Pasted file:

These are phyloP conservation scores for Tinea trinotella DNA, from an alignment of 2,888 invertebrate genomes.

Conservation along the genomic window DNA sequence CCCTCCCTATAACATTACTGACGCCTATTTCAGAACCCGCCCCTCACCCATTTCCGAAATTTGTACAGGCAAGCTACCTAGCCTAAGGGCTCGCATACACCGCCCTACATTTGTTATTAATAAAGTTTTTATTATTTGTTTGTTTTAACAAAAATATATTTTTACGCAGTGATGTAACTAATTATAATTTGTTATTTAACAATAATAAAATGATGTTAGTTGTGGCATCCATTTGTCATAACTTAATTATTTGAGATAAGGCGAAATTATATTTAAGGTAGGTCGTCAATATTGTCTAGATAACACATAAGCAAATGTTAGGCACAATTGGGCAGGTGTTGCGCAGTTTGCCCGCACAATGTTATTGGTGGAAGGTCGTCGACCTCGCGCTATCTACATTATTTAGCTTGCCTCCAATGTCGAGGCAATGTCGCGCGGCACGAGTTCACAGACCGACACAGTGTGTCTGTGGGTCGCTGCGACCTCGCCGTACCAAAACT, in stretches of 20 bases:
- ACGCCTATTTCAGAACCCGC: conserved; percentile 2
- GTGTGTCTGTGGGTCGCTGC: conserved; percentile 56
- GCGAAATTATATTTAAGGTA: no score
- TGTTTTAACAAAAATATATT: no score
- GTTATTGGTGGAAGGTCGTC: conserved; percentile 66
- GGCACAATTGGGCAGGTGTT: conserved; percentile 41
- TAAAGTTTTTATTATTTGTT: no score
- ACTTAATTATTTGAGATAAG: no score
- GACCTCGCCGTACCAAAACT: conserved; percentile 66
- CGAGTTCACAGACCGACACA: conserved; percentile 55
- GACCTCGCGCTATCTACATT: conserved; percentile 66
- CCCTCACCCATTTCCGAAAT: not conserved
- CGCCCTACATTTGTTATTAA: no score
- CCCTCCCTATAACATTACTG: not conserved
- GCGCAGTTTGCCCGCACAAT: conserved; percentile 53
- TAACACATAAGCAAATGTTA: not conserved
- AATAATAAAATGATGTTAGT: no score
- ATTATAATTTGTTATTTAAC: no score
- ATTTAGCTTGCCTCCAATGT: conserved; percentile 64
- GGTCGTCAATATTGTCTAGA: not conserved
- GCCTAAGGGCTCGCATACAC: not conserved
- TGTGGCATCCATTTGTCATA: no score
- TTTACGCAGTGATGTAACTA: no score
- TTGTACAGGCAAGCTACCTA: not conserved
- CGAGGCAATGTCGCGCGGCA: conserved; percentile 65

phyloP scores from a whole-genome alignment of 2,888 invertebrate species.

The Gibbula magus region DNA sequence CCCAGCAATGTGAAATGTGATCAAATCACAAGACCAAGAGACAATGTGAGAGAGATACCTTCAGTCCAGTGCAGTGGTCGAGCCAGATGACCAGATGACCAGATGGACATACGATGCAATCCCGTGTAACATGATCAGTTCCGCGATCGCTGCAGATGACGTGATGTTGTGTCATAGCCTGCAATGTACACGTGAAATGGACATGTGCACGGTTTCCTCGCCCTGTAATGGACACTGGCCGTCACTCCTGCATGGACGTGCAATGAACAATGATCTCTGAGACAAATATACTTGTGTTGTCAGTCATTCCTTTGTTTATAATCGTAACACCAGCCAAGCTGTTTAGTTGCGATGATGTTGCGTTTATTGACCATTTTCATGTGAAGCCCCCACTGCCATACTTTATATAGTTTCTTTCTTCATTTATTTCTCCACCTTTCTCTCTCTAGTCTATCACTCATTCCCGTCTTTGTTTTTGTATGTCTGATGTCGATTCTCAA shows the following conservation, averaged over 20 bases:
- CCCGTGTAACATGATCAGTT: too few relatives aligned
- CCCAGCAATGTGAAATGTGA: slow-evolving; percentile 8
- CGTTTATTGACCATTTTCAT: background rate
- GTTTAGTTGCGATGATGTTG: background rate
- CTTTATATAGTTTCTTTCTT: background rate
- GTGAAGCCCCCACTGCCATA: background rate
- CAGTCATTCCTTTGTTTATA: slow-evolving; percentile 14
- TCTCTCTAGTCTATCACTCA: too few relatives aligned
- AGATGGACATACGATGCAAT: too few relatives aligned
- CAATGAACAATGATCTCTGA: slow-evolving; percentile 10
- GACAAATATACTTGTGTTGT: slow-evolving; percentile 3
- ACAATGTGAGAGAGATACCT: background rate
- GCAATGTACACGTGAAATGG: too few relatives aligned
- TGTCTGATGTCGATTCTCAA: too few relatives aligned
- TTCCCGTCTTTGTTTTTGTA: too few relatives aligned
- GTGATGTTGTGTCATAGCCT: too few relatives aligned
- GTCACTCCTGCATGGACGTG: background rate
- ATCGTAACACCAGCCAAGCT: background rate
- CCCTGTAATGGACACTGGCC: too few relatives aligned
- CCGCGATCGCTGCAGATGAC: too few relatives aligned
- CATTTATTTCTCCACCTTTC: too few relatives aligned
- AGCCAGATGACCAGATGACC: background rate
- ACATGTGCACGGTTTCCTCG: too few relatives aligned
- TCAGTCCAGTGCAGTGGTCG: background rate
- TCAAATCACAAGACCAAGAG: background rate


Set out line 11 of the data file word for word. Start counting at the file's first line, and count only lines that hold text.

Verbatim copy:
- GACCTCGCCGTACCAAAACT: conserved; percentile 66